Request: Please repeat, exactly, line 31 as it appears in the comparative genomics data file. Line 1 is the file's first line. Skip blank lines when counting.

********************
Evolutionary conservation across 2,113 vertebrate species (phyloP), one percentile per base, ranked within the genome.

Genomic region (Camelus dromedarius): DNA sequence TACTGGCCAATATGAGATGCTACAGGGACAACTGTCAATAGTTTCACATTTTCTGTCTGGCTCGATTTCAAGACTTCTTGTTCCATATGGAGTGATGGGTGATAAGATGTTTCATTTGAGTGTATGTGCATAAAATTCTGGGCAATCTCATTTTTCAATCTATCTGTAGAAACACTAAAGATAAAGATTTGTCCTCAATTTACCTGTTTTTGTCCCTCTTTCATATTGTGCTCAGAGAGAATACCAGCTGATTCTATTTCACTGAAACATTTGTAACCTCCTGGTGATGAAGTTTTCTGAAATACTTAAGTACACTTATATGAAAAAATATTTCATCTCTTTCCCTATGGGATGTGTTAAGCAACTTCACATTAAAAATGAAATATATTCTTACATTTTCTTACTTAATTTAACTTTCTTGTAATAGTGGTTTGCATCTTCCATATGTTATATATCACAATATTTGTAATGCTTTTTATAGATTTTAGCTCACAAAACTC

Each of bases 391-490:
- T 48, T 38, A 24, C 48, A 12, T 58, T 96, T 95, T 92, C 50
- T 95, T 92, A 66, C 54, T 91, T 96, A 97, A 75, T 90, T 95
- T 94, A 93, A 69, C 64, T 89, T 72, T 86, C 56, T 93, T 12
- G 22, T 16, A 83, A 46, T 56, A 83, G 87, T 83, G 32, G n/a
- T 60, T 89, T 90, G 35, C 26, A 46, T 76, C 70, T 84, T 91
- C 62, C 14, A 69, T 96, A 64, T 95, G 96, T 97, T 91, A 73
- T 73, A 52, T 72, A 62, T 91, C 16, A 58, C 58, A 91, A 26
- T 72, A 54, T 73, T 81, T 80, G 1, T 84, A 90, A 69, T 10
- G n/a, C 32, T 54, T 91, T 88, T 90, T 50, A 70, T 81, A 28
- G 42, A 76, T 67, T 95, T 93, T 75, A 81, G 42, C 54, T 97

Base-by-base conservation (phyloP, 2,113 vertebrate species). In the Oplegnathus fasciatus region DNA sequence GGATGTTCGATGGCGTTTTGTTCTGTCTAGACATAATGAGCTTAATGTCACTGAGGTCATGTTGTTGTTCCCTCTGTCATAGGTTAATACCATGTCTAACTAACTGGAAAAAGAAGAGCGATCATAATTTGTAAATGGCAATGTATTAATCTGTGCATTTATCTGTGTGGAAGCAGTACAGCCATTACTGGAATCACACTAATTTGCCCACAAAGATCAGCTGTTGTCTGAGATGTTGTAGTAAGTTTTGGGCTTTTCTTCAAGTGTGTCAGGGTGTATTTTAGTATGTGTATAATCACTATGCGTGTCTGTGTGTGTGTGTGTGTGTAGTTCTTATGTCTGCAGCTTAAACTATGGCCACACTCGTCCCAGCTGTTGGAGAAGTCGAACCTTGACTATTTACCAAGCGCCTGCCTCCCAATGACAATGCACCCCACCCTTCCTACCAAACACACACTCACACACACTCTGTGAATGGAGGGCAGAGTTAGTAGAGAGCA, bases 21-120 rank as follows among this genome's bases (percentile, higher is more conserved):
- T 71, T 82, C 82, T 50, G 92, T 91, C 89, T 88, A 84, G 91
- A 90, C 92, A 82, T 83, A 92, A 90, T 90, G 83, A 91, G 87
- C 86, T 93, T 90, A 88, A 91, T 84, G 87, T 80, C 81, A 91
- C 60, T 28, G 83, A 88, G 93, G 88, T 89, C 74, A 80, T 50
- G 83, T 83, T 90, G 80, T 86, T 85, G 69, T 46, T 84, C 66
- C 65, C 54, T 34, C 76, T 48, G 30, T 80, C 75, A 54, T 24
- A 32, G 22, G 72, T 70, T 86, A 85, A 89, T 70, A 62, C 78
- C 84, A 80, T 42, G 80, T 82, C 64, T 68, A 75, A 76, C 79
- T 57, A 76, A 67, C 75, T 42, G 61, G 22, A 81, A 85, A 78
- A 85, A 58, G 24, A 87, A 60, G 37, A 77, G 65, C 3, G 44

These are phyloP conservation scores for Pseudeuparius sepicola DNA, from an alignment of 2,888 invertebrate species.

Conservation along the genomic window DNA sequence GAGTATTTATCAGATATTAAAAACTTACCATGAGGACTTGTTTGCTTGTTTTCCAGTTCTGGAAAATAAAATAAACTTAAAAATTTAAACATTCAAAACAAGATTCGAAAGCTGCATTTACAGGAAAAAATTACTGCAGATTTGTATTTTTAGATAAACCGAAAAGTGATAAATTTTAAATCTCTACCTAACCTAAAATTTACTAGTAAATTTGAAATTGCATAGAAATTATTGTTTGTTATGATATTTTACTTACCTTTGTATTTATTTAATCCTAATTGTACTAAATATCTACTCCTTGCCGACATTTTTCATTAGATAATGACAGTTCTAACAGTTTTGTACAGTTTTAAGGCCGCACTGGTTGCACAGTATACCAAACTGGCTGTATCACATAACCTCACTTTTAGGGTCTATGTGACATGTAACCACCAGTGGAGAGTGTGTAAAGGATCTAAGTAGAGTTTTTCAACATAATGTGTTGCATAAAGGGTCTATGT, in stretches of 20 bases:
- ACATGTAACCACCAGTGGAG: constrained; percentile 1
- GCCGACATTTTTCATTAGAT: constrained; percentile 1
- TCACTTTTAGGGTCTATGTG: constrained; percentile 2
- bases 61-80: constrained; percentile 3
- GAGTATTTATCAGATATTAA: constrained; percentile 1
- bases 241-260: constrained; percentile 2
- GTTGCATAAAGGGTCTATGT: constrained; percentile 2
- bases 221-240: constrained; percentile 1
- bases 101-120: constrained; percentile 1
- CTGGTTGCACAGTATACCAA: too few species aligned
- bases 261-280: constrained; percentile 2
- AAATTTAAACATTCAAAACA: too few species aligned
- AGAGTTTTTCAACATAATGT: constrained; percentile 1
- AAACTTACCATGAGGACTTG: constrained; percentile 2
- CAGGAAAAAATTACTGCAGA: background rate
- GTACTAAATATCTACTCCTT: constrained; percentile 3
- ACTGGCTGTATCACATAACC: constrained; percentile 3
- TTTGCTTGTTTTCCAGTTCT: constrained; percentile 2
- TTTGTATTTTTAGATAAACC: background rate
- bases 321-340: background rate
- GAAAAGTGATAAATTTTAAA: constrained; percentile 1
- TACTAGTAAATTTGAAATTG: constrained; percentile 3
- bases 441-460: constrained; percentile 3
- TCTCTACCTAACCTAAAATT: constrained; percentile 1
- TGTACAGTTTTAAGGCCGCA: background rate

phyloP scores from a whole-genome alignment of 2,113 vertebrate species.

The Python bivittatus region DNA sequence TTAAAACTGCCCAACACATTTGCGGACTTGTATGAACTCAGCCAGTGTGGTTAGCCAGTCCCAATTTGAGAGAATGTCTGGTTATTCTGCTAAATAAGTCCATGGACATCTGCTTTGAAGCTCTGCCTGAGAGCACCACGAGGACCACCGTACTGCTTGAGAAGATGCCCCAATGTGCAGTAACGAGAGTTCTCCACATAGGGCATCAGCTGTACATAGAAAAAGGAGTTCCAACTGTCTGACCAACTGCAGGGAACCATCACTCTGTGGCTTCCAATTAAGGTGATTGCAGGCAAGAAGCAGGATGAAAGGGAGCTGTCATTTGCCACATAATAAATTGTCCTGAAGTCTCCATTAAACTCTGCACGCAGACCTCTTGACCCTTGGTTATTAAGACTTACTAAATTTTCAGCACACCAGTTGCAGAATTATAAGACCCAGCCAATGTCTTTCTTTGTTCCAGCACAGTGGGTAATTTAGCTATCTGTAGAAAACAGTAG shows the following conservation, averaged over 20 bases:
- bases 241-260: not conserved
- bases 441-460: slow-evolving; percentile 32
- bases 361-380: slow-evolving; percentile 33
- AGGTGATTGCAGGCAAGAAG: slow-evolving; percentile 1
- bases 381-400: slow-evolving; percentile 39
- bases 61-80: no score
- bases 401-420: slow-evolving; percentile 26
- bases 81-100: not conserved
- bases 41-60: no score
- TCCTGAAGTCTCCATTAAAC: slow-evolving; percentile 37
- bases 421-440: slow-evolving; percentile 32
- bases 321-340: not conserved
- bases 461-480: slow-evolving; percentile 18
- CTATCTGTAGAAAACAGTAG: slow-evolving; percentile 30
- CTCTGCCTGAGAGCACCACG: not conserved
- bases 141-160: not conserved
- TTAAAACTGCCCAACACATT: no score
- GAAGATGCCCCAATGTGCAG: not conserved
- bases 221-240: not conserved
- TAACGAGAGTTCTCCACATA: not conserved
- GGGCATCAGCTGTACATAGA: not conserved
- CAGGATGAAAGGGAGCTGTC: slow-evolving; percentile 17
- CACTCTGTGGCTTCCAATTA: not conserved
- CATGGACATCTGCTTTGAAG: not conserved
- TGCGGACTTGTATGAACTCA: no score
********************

- GAGTATTTATCAGATATTAA: constrained; percentile 1